I bought a probe like the gas or water company uses to probe for gas or water lines.
Within 10 minutes of using it, I found a stone about 6" below ground level. It was
half of a stone that was missing. After doing some other things, I got the probe
out again. Within minutes, I found a large heavy concrete base with no stone.
You might say I got my 25 bucks worth from the probe already. I am sure I will
locate others. Better than opening a box of Cracker Jacks and the dumb prize!
Taylor Cemetery is not just a white cemetery. It is also a black cemetery.
At least 44 are black. I have a death certificate for each and every one of them.
Of these 44, some of them may have been former slaves based upon birth and death dates:
At least one person was born in Mexico:
Jeronimo Debez (Born in Tampico, Tamaulipas, Mexico)
-Also known as: Jeronimo Jemeal Joranaman Igill Debez
Mary D. Debez (Wife)
Rubin Debez (Daughter)
The listings below were done by Lois McReynolds, Glenna LaForge, and Charles
LaForge on April 27, 1971.
I have added more information and updated some of this info.
***** =FOUND STONE
*****Stone with broken glass, only date readable May 15, 1900
This stone is broke in half, no glass. Date is Patent date of the stone, I think.
This is in the Turnbow section.
*****Abbott, Clarence May 13, 1920 - Feb 23, 1923, son of D.M. and Ollie
*****Abbott, Dorothy Jan 13, 1915- Nov 21, 1918, dau of D.M. and Ollie
*****Abbott, J. M. Apr 26, 1896- Nov 22, 1918, son of D.M. and Ollie
*****Alsup, Jesse Taylor August 16, 1849 - March 3, 1918
*****Alsup, Sallie Loines January 1847 - October 24, 1930
She is the wife of Jesse Taylor ALsup and is on the same stone as Jesse.
Her half of the stone is not engraved with her name.
Bader, Nancy died Oct 23, 1861 30y 10m 8d, wife of Joseph
*****Barnett, Floyd Jul 14, 1891- Oct 11, 1892, son of W.H. and M.M.
*****Everett, Mrs. H.B. Mar 23, 1868- Jul 31, 1918
*****Finley, Robert Carrel Mar 7, 1916- Sep 4, 1916, son of Robt. and Mary
I think this is on the bottom half of Robert M below
*****Finley, Robert M. Jun 3, 1884 - Feb 2, 1917
*****Furmbanks, David and Lucinda + Infant Son One 4 sided stone
*****Garrett, Amanda Aug 17, 1835 - Feb 6, 1866 30y 3m 13d, wife of H.C.
*****Garrett, Annie M. Oct 5, 1848 - May 10, 1895, wife of H.C.
*****Garrett, Edgar T. Jun 24, 1869- Nov 5, 1896
*****Garrett, Coradon Jun 3, 1813- Sep 13, 1861
*****Garrett, Hettie M. died Jun 30, 1878 9m 26d, dau of H.C. and Annie
*****Garrett, James Monroe Nov 28, 1858 - Feb 17, 1918
*****Garrett, Sallie M. died Sep 8, 1878 4y 28d, dau of H.C. and Annie
*****Gordon, Thomas B. Feb 28, 1823 - Jan 3, 1858 34y 10m 5d (Footstone only)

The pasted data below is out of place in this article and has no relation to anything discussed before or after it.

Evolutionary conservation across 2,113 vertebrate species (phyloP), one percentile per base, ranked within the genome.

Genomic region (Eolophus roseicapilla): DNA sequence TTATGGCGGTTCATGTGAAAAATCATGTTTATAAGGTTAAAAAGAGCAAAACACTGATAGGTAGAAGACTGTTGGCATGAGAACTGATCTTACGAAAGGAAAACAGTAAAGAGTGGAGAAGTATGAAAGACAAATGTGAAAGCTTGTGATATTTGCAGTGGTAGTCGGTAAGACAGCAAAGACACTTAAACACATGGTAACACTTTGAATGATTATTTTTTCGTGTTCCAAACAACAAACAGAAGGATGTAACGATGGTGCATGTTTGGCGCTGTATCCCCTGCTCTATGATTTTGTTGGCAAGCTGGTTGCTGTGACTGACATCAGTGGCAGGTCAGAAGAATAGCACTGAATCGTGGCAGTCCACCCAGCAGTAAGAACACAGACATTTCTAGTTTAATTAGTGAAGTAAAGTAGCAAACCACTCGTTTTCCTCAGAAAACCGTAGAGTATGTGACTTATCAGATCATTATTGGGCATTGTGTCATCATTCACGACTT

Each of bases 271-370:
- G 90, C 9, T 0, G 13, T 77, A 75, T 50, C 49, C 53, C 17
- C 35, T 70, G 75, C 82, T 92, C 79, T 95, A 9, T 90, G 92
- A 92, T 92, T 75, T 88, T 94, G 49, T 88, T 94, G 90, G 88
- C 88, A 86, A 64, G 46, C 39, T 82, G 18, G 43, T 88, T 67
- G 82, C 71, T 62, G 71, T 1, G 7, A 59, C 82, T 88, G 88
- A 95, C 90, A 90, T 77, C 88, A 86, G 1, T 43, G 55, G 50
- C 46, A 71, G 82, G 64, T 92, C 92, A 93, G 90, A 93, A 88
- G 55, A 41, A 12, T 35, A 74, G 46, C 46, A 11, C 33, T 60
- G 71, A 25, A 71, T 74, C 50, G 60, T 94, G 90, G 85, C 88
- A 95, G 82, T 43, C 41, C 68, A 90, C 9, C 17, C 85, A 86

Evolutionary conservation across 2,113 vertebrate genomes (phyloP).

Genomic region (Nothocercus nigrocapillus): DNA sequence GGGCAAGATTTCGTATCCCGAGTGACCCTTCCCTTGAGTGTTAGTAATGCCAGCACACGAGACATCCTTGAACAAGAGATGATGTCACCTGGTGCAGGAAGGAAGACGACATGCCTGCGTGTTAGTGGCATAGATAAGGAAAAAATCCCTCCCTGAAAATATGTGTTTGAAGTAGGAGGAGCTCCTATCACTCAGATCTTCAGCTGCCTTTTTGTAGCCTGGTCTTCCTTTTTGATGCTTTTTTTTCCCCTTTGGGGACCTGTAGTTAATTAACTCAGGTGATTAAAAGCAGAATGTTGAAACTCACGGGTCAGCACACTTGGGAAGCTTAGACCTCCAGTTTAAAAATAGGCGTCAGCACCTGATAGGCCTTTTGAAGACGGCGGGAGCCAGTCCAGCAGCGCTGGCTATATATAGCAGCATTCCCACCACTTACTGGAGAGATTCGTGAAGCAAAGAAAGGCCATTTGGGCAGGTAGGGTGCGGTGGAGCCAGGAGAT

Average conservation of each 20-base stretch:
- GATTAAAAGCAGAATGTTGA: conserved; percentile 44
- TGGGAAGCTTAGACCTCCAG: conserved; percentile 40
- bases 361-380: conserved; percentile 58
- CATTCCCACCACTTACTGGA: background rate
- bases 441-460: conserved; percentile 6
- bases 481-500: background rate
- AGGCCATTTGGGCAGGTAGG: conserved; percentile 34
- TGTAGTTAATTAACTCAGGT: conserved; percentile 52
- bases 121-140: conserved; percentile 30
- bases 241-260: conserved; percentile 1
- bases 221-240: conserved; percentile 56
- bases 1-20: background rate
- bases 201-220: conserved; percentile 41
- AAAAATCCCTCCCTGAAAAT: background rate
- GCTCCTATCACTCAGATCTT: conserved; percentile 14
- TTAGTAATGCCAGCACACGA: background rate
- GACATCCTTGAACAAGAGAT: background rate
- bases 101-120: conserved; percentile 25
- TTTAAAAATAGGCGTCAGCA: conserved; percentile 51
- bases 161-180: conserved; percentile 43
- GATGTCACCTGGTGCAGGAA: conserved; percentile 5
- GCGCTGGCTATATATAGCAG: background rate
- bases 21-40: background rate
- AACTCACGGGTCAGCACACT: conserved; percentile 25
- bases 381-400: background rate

Infant Mar 14, 1904 - Mar 20, 1904, son of ____ (Footstone has the initials J.T.H.)
*****Helm, Daughter of D.W. and Alice, died Sep 25, 1879 1y 11m 13d, (NOTE: The
*****footstone on this grave has the initials D.M.H. and LaForge Undertaking Parlor.)
*****Note: Footstone is there, Headstone missing. This is a white stone, still standing,
*****but the top half is missing. Name possibly Daisey.
*****Henry, Isaac D. died Apr 9, 1876 15y 11m
*****Hickman, Collins Sep 17, 1901 - May 22, 1902, son of Ed and Mollie
*****Hickman, Corry Sep 17, 1901 - May 22, 1902, son of Ed and Mollie
*****Howell, Desby Feb 12, 1869 - Aug 7, 1920
*****Howell, Mrs. L., Feb 14, 1870 - Mar 8, 1916
*****Howell, Thelma Jul 15, 1908- Sep 13, 1918, dau of W.H and A.
Hutchison, William M. Aug 16, 1828 - Feb 11, 1875
*****Murphey, Perry A. Jan 25, 1888 - Jun 14, 1915
*****Oakley, Myrtle Jan 19, 1874 - Jan 23, 1912
*****Parker, Alvin B. May 6, 1900 - Jun 28, 1900
*****Parker, Mary E. Mar 20, 1899 - Jun 18, 1899
*****Parker, Myrtle B. May 7, 1898 - May 28, 1899, children of W.C. and Mary
The following PATRICK are buried in the large square concrete family grave:
*****Patrick, Charles Anthony August 13, 1850 - December 8, 1927
*****Patrick, Marion November 30, 1920 - December 4, 1920
*****Patrick, Mary Elizabeth November 30, 1920 - December 2, 1920
*****Patrick, Nancy Malinda Cole July 18, 1858 - January 23, 1940
*****Patrick, Preston Tipton April 18, 1893 - May 30, 1910
Pratt, A.E. Jun 12, 1910 - Apr 25, 1914
*****Reaves, Florence Jamey Nov 21, 1921- Sep 30, 1922
*****Secoy, Malinda Dec 21, 1839- Nov 28, 1902, wife of W.D.
*****Shepard, Charles W. Dec 6, 1885- Sep 22, 1886, son of C.G. and J.B.
*****Shepard, John F. Nov __, 1832 - Jul 13, 1894
*****Shepard, Sheldon Locket Jul 4, 1887 - Jul 9, 1898, son of John L. and Lelia
*****Shinaberry, Mary L + Edner